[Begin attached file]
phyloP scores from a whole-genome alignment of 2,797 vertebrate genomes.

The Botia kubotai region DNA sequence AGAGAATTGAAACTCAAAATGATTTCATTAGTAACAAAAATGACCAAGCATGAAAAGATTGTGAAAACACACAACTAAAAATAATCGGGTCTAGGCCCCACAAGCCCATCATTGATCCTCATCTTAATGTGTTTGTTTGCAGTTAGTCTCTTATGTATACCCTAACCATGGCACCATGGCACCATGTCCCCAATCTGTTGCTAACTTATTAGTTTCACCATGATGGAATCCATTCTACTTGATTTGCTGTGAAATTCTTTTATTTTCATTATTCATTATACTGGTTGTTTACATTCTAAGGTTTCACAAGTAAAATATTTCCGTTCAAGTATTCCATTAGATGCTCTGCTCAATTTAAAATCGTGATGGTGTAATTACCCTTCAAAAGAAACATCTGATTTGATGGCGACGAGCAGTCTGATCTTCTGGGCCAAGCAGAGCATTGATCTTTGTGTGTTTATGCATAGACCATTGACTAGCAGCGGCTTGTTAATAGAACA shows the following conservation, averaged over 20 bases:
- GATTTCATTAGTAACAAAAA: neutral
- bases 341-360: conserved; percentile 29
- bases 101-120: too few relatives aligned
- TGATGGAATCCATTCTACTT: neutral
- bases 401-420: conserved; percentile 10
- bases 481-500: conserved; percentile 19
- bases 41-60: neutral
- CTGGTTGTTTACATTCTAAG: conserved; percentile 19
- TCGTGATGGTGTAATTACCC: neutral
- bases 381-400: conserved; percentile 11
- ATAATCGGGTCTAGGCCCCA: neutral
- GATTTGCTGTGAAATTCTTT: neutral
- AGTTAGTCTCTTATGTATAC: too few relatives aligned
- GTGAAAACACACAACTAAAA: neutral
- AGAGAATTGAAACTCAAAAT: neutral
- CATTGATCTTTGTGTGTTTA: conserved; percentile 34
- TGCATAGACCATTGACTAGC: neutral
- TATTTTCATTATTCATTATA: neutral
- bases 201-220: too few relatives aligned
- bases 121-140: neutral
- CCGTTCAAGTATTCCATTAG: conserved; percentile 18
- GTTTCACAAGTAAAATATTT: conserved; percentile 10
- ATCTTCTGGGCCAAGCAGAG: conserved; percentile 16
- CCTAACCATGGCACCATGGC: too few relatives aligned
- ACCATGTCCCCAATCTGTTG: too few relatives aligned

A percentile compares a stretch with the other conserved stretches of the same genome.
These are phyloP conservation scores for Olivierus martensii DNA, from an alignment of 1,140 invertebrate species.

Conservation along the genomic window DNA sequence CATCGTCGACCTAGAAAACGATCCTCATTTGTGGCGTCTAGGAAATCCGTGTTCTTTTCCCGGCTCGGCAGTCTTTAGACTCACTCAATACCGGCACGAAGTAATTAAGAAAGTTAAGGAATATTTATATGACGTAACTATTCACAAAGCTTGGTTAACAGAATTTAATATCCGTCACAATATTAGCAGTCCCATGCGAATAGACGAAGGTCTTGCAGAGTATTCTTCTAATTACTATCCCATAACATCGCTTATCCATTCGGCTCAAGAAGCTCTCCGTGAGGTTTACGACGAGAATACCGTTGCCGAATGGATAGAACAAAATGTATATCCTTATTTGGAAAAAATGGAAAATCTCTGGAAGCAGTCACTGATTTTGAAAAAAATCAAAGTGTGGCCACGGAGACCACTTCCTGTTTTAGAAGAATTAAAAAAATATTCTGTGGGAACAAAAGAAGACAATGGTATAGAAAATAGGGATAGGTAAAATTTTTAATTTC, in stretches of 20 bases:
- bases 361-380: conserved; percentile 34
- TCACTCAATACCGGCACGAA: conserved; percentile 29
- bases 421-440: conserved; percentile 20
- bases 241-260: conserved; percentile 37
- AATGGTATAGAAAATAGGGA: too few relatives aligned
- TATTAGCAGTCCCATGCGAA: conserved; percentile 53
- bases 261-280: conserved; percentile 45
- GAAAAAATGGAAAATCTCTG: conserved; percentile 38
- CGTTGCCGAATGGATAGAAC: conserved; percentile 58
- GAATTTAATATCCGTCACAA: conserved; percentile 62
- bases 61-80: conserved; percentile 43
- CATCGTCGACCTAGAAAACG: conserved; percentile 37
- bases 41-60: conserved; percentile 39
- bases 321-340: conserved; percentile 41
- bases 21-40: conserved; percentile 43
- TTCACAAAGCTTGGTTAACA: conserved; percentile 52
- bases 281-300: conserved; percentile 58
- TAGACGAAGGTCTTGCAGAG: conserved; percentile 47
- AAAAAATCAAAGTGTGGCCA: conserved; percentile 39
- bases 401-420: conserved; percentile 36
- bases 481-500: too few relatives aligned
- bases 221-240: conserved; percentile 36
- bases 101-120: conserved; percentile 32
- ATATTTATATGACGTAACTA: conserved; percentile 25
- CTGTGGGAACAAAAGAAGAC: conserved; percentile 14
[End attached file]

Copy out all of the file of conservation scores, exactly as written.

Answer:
phyloP scores from a whole-genome alignment of 2,797 vertebrate genomes.

The Botia kubotai region DNA sequence AGAGAATTGAAACTCAAAATGATTTCATTAGTAACAAAAATGACCAAGCATGAAAAGATTGTGAAAACACACAACTAAAAATAATCGGGTCTAGGCCCCACAAGCCCATCATTGATCCTCATCTTAATGTGTTTGTTTGCAGTTAGTCTCTTATGTATACCCTAACCATGGCACCATGGCACCATGTCCCCAATCTGTTGCTAACTTATTAGTTTCACCATGATGGAATCCATTCTACTTGATTTGCTGTGAAATTCTTTTATTTTCATTATTCATTATACTGGTTGTTTACATTCTAAGGTTTCACAAGTAAAATATTTCCGTTCAAGTATTCCATTAGATGCTCTGCTCAATTTAAAATCGTGATGGTGTAATTACCCTTCAAAAGAAACATCTGATTTGATGGCGACGAGCAGTCTGATCTTCTGGGCCAAGCAGAGCATTGATCTTTGTGTGTTTATGCATAGACCATTGACTAGCAGCGGCTTGTTAATAGAACA shows the following conservation, averaged over 20 bases:
- GATTTCATTAGTAACAAAAA: neutral
- bases 341-360: conserved; percentile 29
- bases 101-120: too few relatives aligned
- TGATGGAATCCATTCTACTT: neutral
- bases 401-420: conserved; percentile 10
- bases 481-500: conserved; percentile 19
- bases 41-60: neutral
- CTGGTTGTTTACATTCTAAG: conserved; percentile 19
- TCGTGATGGTGTAATTACCC: neutral
- bases 381-400: conserved; percentile 11
- ATAATCGGGTCTAGGCCCCA: neutral
- GATTTGCTGTGAAATTCTTT: neutral
- AGTTAGTCTCTTATGTATAC: too few relatives aligned
- GTGAAAACACACAACTAAAA: neutral
- AGAGAATTGAAACTCAAAAT: neutral
- CATTGATCTTTGTGTGTTTA: conserved; percentile 34
- TGCATAGACCATTGACTAGC: neutral
- TATTTTCATTATTCATTATA: neutral
- bases 201-220: too few relatives aligned
- bases 121-140: neutral
- CCGTTCAAGTATTCCATTAG: conserved; percentile 18
- GTTTCACAAGTAAAATATTT: conserved; percentile 10
- ATCTTCTGGGCCAAGCAGAG: conserved; percentile 16
- CCTAACCATGGCACCATGGC: too few relatives aligned
- ACCATGTCCCCAATCTGTTG: too few relatives aligned

A percentile compares a stretch with the other conserved stretches of the same genome.
These are phyloP conservation scores for Olivierus martensii DNA, from an alignment of 1,140 invertebrate species.

Conservation along the genomic window DNA sequence CATCGTCGACCTAGAAAACGATCCTCATTTGTGGCGTCTAGGAAATCCGTGTTCTTTTCCCGGCTCGGCAGTCTTTAGACTCACTCAATACCGGCACGAAGTAATTAAGAAAGTTAAGGAATATTTATATGACGTAACTATTCACAAAGCTTGGTTAACAGAATTTAATATCCGTCACAATATTAGCAGTCCCATGCGAATAGACGAAGGTCTTGCAGAGTATTCTTCTAATTACTATCCCATAACATCGCTTATCCATTCGGCTCAAGAAGCTCTCCGTGAGGTTTACGACGAGAATACCGTTGCCGAATGGATAGAACAAAATGTATATCCTTATTTGGAAAAAATGGAAAATCTCTGGAAGCAGTCACTGATTTTGAAAAAAATCAAAGTGTGGCCACGGAGACCACTTCCTGTTTTAGAAGAATTAAAAAAATATTCTGTGGGAACAAAAGAAGACAATGGTATAGAAAATAGGGATAGGTAAAATTTTTAATTTC, in stretches of 20 bases:
- bases 361-380: conserved; percentile 34
- TCACTCAATACCGGCACGAA: conserved; percentile 29
- bases 421-440: conserved; percentile 20
- bases 241-260: conserved; percentile 37
- AATGGTATAGAAAATAGGGA: too few relatives aligned
- TATTAGCAGTCCCATGCGAA: conserved; percentile 53
- bases 261-280: conserved; percentile 45
- GAAAAAATGGAAAATCTCTG: conserved; percentile 38
- CGTTGCCGAATGGATAGAAC: conserved; percentile 58
- GAATTTAATATCCGTCACAA: conserved; percentile 62
- bases 61-80: conserved; percentile 43
- CATCGTCGACCTAGAAAACG: conserved; percentile 37
- bases 41-60: conserved; percentile 39
- bases 321-340: conserved; percentile 41
- bases 21-40: conserved; percentile 43
- TTCACAAAGCTTGGTTAACA: conserved; percentile 52
- bases 281-300: conserved; percentile 58
- TAGACGAAGGTCTTGCAGAG: conserved; percentile 47
- AAAAAATCAAAGTGTGGCCA: conserved; percentile 39
- bases 401-420: conserved; percentile 36
- bases 481-500: too few relatives aligned
- bases 221-240: conserved; percentile 36
- bases 101-120: conserved; percentile 32
- ATATTTATATGACGTAACTA: conserved; percentile 25
- CTGTGGGAACAAAAGAAGAC: conserved; percentile 14